In case of acute intoxication by MTX, skin signs and symptoms are a toxicity alert sign and may precede more serious hematologic alterations. The treatment is made with immediate suspension of the drug and administration of parenteral folinic acid in the dose of 10 mg/m2 of body surface; the earlier the treatment, the higher the success rate, mainly regarding the attempt to avoid or interrupt myelosuppressive effects.7 As regards skin lesions, reepithelization takes place between 1 and 2 weeks after interruption of medication and beginning of the new treatment.10

Methotrexate is an option of great therapeutic value for psoriasis, and its use should be well guided by the physician. The patient should be totally aware of the risks and side effects. More safety is achieved by means of a rigorous selection of patients (considering absolute and relative contraindications) and periodical clinical-laboratorial follow-up. In case of elderly patients or those with cognitive difficulties it is of fundamental importance for a companion to be present to ensure more safety to the offered treatment.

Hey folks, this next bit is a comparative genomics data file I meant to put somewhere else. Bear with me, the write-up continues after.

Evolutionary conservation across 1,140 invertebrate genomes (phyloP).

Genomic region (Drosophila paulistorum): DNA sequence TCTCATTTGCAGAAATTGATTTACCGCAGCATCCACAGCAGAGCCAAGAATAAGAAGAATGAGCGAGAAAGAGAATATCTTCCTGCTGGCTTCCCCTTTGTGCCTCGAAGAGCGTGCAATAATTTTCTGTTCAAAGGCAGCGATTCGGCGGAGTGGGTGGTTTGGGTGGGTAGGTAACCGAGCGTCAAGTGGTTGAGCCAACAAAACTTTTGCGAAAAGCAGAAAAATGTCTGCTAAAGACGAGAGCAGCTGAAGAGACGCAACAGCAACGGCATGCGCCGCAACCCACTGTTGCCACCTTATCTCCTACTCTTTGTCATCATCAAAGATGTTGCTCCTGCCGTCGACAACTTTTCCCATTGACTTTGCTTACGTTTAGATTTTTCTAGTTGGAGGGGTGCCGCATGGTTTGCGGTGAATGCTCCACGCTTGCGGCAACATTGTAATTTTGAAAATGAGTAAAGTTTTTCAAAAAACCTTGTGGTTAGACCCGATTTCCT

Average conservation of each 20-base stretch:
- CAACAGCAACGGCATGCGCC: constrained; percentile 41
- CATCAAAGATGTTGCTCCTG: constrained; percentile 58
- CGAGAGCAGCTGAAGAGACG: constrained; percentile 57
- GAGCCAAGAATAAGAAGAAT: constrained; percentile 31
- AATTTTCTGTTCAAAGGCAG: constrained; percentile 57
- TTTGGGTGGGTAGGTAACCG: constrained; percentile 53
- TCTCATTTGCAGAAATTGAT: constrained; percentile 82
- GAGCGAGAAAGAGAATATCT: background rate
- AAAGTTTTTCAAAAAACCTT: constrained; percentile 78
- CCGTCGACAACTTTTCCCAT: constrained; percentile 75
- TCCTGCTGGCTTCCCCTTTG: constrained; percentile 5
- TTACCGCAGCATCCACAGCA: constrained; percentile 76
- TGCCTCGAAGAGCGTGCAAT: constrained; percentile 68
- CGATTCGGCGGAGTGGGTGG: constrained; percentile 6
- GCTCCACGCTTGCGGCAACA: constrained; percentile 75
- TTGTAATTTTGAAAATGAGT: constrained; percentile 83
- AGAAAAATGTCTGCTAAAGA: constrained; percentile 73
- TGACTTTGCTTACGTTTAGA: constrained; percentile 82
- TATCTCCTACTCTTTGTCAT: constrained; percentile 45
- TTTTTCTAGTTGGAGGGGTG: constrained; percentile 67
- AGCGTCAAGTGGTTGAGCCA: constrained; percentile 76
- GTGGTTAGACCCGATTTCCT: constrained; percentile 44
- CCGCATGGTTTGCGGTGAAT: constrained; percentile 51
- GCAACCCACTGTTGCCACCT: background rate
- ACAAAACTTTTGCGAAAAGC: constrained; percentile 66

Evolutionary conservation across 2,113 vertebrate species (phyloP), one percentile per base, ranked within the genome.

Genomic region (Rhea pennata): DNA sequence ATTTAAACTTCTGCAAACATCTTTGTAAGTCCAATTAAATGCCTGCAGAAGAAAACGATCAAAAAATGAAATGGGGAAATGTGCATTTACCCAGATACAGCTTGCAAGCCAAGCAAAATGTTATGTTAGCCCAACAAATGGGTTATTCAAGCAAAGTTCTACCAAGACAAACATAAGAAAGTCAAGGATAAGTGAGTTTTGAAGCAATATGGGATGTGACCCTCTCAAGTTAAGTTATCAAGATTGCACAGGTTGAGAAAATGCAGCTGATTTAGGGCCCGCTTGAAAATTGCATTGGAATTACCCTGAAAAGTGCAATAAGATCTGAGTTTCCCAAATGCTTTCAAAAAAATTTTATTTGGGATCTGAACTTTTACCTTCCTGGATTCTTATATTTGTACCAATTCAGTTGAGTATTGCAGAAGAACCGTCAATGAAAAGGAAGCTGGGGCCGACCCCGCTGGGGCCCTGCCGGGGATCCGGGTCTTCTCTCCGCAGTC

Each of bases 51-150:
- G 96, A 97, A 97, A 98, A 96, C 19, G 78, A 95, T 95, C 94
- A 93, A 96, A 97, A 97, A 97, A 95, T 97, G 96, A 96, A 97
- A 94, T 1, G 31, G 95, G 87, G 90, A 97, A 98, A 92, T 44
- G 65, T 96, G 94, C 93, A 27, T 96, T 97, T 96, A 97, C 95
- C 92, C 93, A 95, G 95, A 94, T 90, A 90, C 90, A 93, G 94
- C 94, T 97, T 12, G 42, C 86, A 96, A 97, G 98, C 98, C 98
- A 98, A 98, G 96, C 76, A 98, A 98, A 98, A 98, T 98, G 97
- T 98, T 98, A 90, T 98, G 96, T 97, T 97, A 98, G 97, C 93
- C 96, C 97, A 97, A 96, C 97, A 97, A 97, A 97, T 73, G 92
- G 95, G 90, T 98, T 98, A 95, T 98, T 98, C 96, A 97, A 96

Financial Support: None.

*Work carried out at the Instituto de Dermatologia Professor Rubem David Azulay da Santa Casa da Misericórdia do Rio de Janeiro (IDPRDA/SCMRJ) - Rio de Janeiro (RJ), Brazil.


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5 Lee HJ, Hong SK, Seo JK, Lee D, Sung HS. A Case of Cutaneous Side Effect of Methotrexate Mimicking Behçet's Disease. Ann Dermatol. 2011;23:412-4. [ Links ]

6 Pearce HP, Wilson BB. Erosion of psoriatic plaques: An early sign of methotrexate toxicity. J Am Acad Dermatol. 1996;35:835-8. [ Links ]

7 KishanKumar A, AmiyaKumar N, DevinderMohan T. Methotrexate toxicity presenting as ulceration of psoriatic plaques: A report of two cases. Indian J Dermatol Venereol Leprol. 2008;74:481-4. [ Links ]

8 Truchuelo T, Alcántara J, Moreno C, Vano-Galván S, Jaén P. Focal skin toxicity related to methotrexate sparing psoriatic plaques. Dermatol Online J. 2010;16:16. [ Links ]

9 López AA. Toxicidad aguda por metotrexate en psoriasis. Gac Méd Méx. 1999; 135:513-6. [ Links ]

10 Fridlington JL, Tripple JW, Reichenberg JS, Hall CS, Diven DG. Acute methotrexate toxicity seen as plaque psoriasis ulceration and necrosis: A diagnostic clue. Dermatol Online J. 2011;17:2. [ Links ]

Received: August 18, 2014; Accepted: December 03, 2014

Mailing address: Claudia Fernanda Dias Souza, R. Santa Luzia, 206, Centro, 20020-020 - Rio de Janeiro - RJ, Brazi, E-mail:

Conflict of Interest: None.